Monday, November 26, 2012

What pie did you have on Thanksgiving?

What is your favorite pie? Did you have it for Thanksgiving? Here is a pie chart based on a National Public Radio report of a survey of America's favorite pies. The ultimate pie chart is, of course, here.

Monday, November 19, 2012

I'm taller than you

These are doors at the Rockville, Maryland location of the restaurant Matchbox. They are facing restroom doors near the bar. The one on the left of this picture is the door to the women's room. The one on the right is door to the men's room. Notice the scatterplot wear pattern of hand placement on each door. Men, generally taller, have worn away the paint on the door higher than that worn by the, generally shorter, women. Accurate measurements of the heights of the center of each wear pattern would give us estimates of height of hand placement on the door, likely to be about shoulder height as customers push on the door. Of course, being restrooms accurate measurements would just be weird! As it is, standing their with a camera was weird enough!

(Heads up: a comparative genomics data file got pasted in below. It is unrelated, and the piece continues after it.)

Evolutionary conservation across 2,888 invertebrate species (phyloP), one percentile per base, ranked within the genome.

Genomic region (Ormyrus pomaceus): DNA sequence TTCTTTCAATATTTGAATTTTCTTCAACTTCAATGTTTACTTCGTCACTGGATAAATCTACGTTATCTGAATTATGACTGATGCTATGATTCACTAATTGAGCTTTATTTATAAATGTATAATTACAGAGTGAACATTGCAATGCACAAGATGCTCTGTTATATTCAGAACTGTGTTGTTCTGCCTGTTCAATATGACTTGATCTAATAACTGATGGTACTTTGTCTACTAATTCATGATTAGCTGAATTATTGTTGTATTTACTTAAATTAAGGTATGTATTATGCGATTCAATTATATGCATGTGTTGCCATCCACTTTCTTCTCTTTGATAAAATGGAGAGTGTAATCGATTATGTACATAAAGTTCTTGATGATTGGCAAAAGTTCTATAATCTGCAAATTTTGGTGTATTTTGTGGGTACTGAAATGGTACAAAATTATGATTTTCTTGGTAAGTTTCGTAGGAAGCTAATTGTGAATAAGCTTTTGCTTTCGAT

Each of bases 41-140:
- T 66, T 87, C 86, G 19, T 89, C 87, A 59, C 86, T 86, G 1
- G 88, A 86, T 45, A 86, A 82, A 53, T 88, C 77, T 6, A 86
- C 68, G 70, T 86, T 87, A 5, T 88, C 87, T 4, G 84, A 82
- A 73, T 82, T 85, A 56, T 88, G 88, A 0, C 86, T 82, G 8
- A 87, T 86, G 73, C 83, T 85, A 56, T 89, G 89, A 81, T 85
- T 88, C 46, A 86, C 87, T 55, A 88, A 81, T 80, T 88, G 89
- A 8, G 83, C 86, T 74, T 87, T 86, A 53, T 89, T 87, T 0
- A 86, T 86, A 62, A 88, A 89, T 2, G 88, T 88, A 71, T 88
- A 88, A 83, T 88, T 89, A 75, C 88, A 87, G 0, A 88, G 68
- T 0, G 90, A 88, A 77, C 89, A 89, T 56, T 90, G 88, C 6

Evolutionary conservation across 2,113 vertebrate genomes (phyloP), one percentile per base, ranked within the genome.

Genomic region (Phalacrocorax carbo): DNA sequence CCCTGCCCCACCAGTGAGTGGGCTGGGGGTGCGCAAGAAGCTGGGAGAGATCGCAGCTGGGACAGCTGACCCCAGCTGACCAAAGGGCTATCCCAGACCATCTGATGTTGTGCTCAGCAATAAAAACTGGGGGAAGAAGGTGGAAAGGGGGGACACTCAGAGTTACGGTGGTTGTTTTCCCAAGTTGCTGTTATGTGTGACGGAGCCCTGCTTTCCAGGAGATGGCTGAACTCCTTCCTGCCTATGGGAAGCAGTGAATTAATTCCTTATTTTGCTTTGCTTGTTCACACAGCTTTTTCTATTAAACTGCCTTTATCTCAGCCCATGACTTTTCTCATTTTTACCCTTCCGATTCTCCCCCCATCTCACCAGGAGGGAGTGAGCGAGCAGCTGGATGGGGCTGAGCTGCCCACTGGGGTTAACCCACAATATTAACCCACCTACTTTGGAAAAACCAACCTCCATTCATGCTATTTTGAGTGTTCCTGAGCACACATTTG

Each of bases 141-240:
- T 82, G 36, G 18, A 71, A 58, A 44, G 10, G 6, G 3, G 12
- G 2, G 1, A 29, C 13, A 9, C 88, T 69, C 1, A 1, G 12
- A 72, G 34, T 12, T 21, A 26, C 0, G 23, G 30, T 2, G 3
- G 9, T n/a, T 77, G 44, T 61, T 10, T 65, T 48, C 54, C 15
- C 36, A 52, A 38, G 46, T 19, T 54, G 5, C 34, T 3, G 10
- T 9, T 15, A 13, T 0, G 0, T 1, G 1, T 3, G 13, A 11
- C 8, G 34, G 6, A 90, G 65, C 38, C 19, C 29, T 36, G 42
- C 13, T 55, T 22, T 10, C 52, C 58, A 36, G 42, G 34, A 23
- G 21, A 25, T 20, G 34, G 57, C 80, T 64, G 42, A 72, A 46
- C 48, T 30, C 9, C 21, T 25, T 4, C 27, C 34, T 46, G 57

Similar door scatterplots can be found here and even another restroom door here.

Monday, November 12, 2012

Wind Vector Field

A dynamic sculpture called Windswept by artist Charles Sowers showing the vector field of wind direction on the side of the Randall Museum in San Francisco. The description from the artist's website says:
Windswept consists of 612 freely rotating wind direction indicators mounted parallel to the wall creating an architectural scale instrument for observing the complex interaction between wind and the building. Wind gusts, rippling and swirling through the sculpture, visually reveal the complex and ever-changing ways the wind interacts with the building and the environment.
The measurements of such a vector field (including magnitude and direction) can be modeled and analyzed using directional statistics, like the wind swept pine needles of last week.